After receiving both his bachelor’s degree in accounting and master of professional accountancy and taxation degree from Clemson University, Thomas Godwin’s career seemed clearly mapped.
Upon earning his CPA certification while working for more than four years as a senior tax associate at Dixon Hughes Goodman LLP in North Carolina, however, he took a different turn and joined the PhD program in accounting at Purdue’s Krannert School of Management.
“I’ve always been curious about how things work inside different companies, the actual business processes,” Godwin says. “That drew me to the research side of the accounting and how taxation can affect the decision-making or the culture of a firm.”
“On the other side, I’d had the opportunity to teach a couple classes and serve as a supplemental instruction leader for about two and a half years as an undergrad and really enjoyed it,” he adds. “That persisted through my time in industry when I would help train new employees and lead continuing professional education programs. I realized that getting my PhD would allow me to balance my research and teaching interests.”
Godwin’s professional experience and his expertise in the classroom have not gone unnoticed.
He was awarded Purdue’s highly competitive Frederick N. Andrews Graduate Fellowship when he joined the PhD program and has received the Krannert Certificate for Distinguished Teaching every semester he’s taught. Godwin was presented with a Teaching Academy Graduate Teaching Award this April at the 19th Annual Celebration of Graduate Teaching Excellence, which was hosted by the Office of the Provost, Purdue Teaching Academy, Purdue Graduate School and Center for Instructional Excellence.
Although he admits that even accounting majors sometimes find the topics of taxation and auditing to be boring, Godwin brings it to life by peppering in business case studies and other real-word examples.
“I try to help my students understand the technical base and underpinnings of tax accounting that they’ll need to build on to advance their careers,” he says. “Sometimes it’s as simple as drawing a two-line graph or diagram showing how revenue and expenses impact a business decision. Other times it’s more complicated, which is when I pull from my industry experience. Having that outside perspective is appealing to students.”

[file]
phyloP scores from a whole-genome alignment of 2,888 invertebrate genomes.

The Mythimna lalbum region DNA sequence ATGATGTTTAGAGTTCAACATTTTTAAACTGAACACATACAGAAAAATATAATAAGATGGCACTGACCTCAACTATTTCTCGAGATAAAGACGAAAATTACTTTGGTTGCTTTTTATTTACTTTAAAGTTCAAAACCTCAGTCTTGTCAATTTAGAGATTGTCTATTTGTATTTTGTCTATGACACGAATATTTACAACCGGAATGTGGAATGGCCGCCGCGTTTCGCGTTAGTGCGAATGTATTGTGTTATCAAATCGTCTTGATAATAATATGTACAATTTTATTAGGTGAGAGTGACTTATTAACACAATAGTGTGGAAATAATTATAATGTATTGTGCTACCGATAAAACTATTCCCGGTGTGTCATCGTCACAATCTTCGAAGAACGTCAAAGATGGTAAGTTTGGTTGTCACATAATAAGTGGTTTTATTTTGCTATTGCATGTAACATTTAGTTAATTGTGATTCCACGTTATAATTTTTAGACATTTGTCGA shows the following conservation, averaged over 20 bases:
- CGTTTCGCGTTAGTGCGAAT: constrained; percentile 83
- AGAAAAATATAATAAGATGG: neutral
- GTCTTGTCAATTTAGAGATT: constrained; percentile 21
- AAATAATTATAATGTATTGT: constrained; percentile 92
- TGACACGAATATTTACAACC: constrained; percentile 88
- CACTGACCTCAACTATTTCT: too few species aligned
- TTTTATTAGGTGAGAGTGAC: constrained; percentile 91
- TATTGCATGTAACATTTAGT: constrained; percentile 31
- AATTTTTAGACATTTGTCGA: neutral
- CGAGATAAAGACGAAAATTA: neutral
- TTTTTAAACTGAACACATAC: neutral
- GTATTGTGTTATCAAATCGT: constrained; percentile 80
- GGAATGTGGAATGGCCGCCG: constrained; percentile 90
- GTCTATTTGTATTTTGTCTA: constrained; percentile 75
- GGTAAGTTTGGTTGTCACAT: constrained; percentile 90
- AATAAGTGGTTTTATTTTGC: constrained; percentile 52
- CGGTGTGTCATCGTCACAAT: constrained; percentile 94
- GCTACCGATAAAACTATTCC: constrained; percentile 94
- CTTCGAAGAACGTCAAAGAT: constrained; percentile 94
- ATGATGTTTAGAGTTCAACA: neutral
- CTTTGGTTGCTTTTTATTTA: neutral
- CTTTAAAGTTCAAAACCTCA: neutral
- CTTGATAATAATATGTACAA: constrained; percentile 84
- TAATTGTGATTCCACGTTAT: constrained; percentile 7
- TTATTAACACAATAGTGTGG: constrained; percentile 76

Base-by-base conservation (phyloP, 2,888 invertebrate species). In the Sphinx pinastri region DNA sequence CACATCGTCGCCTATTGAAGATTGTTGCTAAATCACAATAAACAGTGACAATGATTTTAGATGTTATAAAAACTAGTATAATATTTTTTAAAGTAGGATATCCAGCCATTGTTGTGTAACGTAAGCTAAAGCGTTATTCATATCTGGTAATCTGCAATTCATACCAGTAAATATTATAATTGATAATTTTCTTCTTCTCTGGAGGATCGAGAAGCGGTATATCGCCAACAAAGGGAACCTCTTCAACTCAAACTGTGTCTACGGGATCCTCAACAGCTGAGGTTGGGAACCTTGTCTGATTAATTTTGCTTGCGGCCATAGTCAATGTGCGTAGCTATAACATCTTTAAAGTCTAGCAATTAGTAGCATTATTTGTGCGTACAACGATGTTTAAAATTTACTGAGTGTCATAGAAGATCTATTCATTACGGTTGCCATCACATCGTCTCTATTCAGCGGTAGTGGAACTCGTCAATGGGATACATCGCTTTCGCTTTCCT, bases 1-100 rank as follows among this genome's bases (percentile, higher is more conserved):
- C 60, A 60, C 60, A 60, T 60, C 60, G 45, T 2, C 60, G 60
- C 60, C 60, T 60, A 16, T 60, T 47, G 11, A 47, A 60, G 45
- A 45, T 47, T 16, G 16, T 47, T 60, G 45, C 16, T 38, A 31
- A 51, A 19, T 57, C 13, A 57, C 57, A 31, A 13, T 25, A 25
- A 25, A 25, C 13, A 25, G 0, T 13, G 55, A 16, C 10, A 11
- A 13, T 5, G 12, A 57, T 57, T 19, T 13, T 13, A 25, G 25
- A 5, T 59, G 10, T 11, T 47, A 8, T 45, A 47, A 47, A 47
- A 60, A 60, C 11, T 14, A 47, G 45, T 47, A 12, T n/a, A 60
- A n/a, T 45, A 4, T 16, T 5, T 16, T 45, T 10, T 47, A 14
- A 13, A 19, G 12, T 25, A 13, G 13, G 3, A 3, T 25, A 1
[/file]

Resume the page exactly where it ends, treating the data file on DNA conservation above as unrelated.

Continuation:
Godwin also has built his research skills at Purdue, working primarily with Krannert accounting faculty members Mark Bagnoli, the Olson Chair in Management, and Susan Watts, the Emanuel T. Weiler Chair in Management.
Although the focus of his dissertation is still taking shape, Godwin is currently working on a project with Bagnoli and Watts that examines how changes in disclosure rules can impact tax information on the financial statements.
“It’s a very interesting time to be doing accounting research,” he says. “There hasn’t been any major tax reform since 1986, but even with the current legislative uncertainty, it’s on the horizon.”
Between teaching and research, Godwin also finds time to participate in the Volunteer Income Tax Assistance (VITA) program with United Way of Greater Lafayette, serving as the coordinator for Purdue’s site.
“I've always felt a deep obligation to helping my community,” he says. “Having expertise in tax made the VITA program a natural fit for me. It’s rewarding to make an impact on the lives of others.”